(This article belongs to the Special Issue Sustainability in Food Consumption and Food Security)
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Open AccessArticle
The Bioeconomy and Foreign Trade in Food Products—A Sustainable Partnership at the European Level?
Sustainability 2020, 12(6), 2460; https://doi.org/10.3390/su12062460 - 20 Mar 2020
Cited by 1
Abstract
This research addresses the problem of the synergistic relationship between the sustainable development of the green economy (bioeconomy) at the European level and the commercial flows with food. Mainly, two components were analyzed and integrated: A qualitative one, on the perspective of the [...] Read more.
This research addresses the problem of the synergistic relationship between the sustainable development of the green economy (bioeconomy) at the European level and the commercial flows with food. Mainly, two components were analyzed and integrated: A qualitative one, on the perspective of the development of the bioeconomy at the European level, and a quantitative one, on the study of the nature of the inter-correlation between the exogenous indicators of foreign food trade (exports and imports) and the relevant endogenous indicators (the labor force, gross added value of agriculture, forestry and fisheries, research and development expenditure, forest area, fossil fuel energy consumption, and renewable energy consumption), for 24 European countries over a 22 year period. Exports and imports of food products are positively influenced by the added value of the agricultural sector and by the share of research and development expenditures, both in the short and long term. Renewable energy consumption influences exports in the short term, but in the long term, the forest area has a significant positive impact. Imports are negatively influenced by renewable energy consumption. The findings of this research can provide support for the future mix of policies. Full article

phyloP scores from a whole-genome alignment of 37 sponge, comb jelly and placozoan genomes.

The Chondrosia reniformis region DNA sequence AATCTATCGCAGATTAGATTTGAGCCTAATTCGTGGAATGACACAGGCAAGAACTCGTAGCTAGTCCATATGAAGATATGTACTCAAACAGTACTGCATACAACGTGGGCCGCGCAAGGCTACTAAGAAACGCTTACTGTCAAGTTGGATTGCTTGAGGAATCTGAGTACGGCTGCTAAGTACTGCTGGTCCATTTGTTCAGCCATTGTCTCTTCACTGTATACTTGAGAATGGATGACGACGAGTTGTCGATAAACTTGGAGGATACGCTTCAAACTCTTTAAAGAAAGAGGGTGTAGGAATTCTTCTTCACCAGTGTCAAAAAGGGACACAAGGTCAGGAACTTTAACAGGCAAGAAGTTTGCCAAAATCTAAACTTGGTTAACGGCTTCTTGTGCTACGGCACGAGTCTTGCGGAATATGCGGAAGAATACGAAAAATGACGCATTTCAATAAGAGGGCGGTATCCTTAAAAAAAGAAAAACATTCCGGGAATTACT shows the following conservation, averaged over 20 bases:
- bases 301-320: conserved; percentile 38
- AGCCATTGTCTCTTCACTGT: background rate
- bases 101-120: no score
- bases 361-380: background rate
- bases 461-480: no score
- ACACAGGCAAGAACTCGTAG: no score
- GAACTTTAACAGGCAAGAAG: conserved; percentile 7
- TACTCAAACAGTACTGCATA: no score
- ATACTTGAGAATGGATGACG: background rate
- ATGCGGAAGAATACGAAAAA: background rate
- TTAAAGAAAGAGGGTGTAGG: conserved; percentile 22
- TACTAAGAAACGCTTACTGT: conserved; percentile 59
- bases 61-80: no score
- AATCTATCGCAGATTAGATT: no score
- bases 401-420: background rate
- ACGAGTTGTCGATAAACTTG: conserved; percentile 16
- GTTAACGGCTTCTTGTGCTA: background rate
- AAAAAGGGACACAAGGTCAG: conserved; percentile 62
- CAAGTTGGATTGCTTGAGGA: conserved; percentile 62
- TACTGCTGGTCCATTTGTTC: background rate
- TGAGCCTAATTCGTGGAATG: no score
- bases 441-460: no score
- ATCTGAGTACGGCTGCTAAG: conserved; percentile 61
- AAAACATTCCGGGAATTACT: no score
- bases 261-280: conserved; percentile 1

(This article belongs to the Special Issue Sustainability in Food Consumption and Food Security)
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Open AccessArticle
Food Origin Traceability from a Consumer’s Perspective
Sustainability 2020, 12(5), 1872; https://doi.org/10.3390/su12051872 - 02 Mar 2020
Abstract
The awareness of food origin in the consumers’ perspective has gradually become more significant not only in reference to consumers from highly developed countries but also from emerging ones, which are already on their way from a developing to developed economy. The purpose [...] Read more.
The awareness of food origin in the consumers’ perspective has gradually become more significant not only in reference to consumers from highly developed countries but also from emerging ones, which are already on their way from a developing to developed economy. The purpose of the paper is to answer the research question by verifying four hypotheses formulated in the research process. The research question is: "Do the variables which characterize consumers of food products in Poland, including gender, age, education and financial status, affect the aspects related to food traceability, such as identification of the producer, importance of food product features when shopping, importance of the information given on food product packaging and influence of the shopping place and frequency on tracing the food origin?" The paper presents the results, analysis, and conclusions from the study in reference to the four assumed hypotheses related to the above-mentioned research question. The study was carried out on a group of 500 consumers of food products in Poland. The study topic selection is justified by the assumed significance of tracing back a food product’s origin for a consumer who functions in a globalization-based economy; this was confirmed by the subject literature presented in the paper. Full article
(This article belongs to the Special Issue Sustainability in Food Consumption and Food Security)
Open AccessArticle
Search Strategies in Innovation Networks: The Case of the Hungarian Food Industry
Sustainability 2020, 12(5), 1752; https://doi.org/10.3390/su12051752 - 26 Feb 2020
Cited by 3
Abstract